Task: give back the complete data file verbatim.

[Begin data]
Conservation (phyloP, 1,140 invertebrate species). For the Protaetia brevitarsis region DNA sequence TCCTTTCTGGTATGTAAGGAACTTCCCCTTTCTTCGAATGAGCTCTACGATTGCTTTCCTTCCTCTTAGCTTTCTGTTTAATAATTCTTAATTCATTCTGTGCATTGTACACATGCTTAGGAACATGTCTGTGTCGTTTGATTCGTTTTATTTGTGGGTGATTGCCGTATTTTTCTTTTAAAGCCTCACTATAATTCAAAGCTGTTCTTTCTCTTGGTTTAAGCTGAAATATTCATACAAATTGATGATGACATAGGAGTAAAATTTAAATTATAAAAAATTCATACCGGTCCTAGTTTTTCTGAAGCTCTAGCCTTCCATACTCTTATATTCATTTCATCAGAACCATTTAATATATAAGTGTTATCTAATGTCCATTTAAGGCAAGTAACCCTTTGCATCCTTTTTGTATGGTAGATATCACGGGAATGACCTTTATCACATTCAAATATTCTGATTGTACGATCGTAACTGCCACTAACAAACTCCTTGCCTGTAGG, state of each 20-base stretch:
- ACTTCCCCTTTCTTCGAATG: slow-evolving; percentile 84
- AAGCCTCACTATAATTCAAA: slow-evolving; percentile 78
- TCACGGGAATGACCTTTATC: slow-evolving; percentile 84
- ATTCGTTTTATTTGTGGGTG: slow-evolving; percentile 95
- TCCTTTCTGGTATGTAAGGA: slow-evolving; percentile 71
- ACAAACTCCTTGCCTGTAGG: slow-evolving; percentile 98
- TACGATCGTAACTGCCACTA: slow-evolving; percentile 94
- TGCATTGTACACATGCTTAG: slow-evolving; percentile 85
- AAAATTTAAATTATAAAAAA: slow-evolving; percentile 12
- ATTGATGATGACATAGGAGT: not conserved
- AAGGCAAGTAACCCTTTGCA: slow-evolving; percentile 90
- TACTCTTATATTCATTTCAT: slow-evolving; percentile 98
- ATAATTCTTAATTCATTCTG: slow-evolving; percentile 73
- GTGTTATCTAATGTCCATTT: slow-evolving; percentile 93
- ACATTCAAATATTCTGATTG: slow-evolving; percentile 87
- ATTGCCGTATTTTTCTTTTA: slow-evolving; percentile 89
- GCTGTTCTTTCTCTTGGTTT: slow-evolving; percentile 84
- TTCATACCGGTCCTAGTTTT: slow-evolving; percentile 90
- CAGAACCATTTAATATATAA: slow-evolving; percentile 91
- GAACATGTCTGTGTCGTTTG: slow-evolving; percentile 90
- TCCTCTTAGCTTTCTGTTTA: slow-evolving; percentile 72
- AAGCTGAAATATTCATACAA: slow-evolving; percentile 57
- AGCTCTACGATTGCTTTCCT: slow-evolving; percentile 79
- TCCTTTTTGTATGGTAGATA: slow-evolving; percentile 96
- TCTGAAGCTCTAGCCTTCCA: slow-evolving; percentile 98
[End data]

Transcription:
Conservation (phyloP, 1,140 invertebrate species). For the Protaetia brevitarsis region DNA sequence TCCTTTCTGGTATGTAAGGAACTTCCCCTTTCTTCGAATGAGCTCTACGATTGCTTTCCTTCCTCTTAGCTTTCTGTTTAATAATTCTTAATTCATTCTGTGCATTGTACACATGCTTAGGAACATGTCTGTGTCGTTTGATTCGTTTTATTTGTGGGTGATTGCCGTATTTTTCTTTTAAAGCCTCACTATAATTCAAAGCTGTTCTTTCTCTTGGTTTAAGCTGAAATATTCATACAAATTGATGATGACATAGGAGTAAAATTTAAATTATAAAAAATTCATACCGGTCCTAGTTTTTCTGAAGCTCTAGCCTTCCATACTCTTATATTCATTTCATCAGAACCATTTAATATATAAGTGTTATCTAATGTCCATTTAAGGCAAGTAACCCTTTGCATCCTTTTTGTATGGTAGATATCACGGGAATGACCTTTATCACATTCAAATATTCTGATTGTACGATCGTAACTGCCACTAACAAACTCCTTGCCTGTAGG, state of each 20-base stretch:
- ACTTCCCCTTTCTTCGAATG: slow-evolving; percentile 84
- AAGCCTCACTATAATTCAAA: slow-evolving; percentile 78
- TCACGGGAATGACCTTTATC: slow-evolving; percentile 84
- ATTCGTTTTATTTGTGGGTG: slow-evolving; percentile 95
- TCCTTTCTGGTATGTAAGGA: slow-evolving; percentile 71
- ACAAACTCCTTGCCTGTAGG: slow-evolving; percentile 98
- TACGATCGTAACTGCCACTA: slow-evolving; percentile 94
- TGCATTGTACACATGCTTAG: slow-evolving; percentile 85
- AAAATTTAAATTATAAAAAA: slow-evolving; percentile 12
- ATTGATGATGACATAGGAGT: not conserved
- AAGGCAAGTAACCCTTTGCA: slow-evolving; percentile 90
- TACTCTTATATTCATTTCAT: slow-evolving; percentile 98
- ATAATTCTTAATTCATTCTG: slow-evolving; percentile 73
- GTGTTATCTAATGTCCATTT: slow-evolving; percentile 93
- ACATTCAAATATTCTGATTG: slow-evolving; percentile 87
- ATTGCCGTATTTTTCTTTTA: slow-evolving; percentile 89
- GCTGTTCTTTCTCTTGGTTT: slow-evolving; percentile 84
- TTCATACCGGTCCTAGTTTT: slow-evolving; percentile 90
- CAGAACCATTTAATATATAA: slow-evolving; percentile 91
- GAACATGTCTGTGTCGTTTG: slow-evolving; percentile 90
- TCCTCTTAGCTTTCTGTTTA: slow-evolving; percentile 72
- AAGCTGAAATATTCATACAA: slow-evolving; percentile 57
- AGCTCTACGATTGCTTTCCT: slow-evolving; percentile 79
- TCCTTTTTGTATGGTAGATA: slow-evolving; percentile 96
- TCTGAAGCTCTAGCCTTCCA: slow-evolving; percentile 98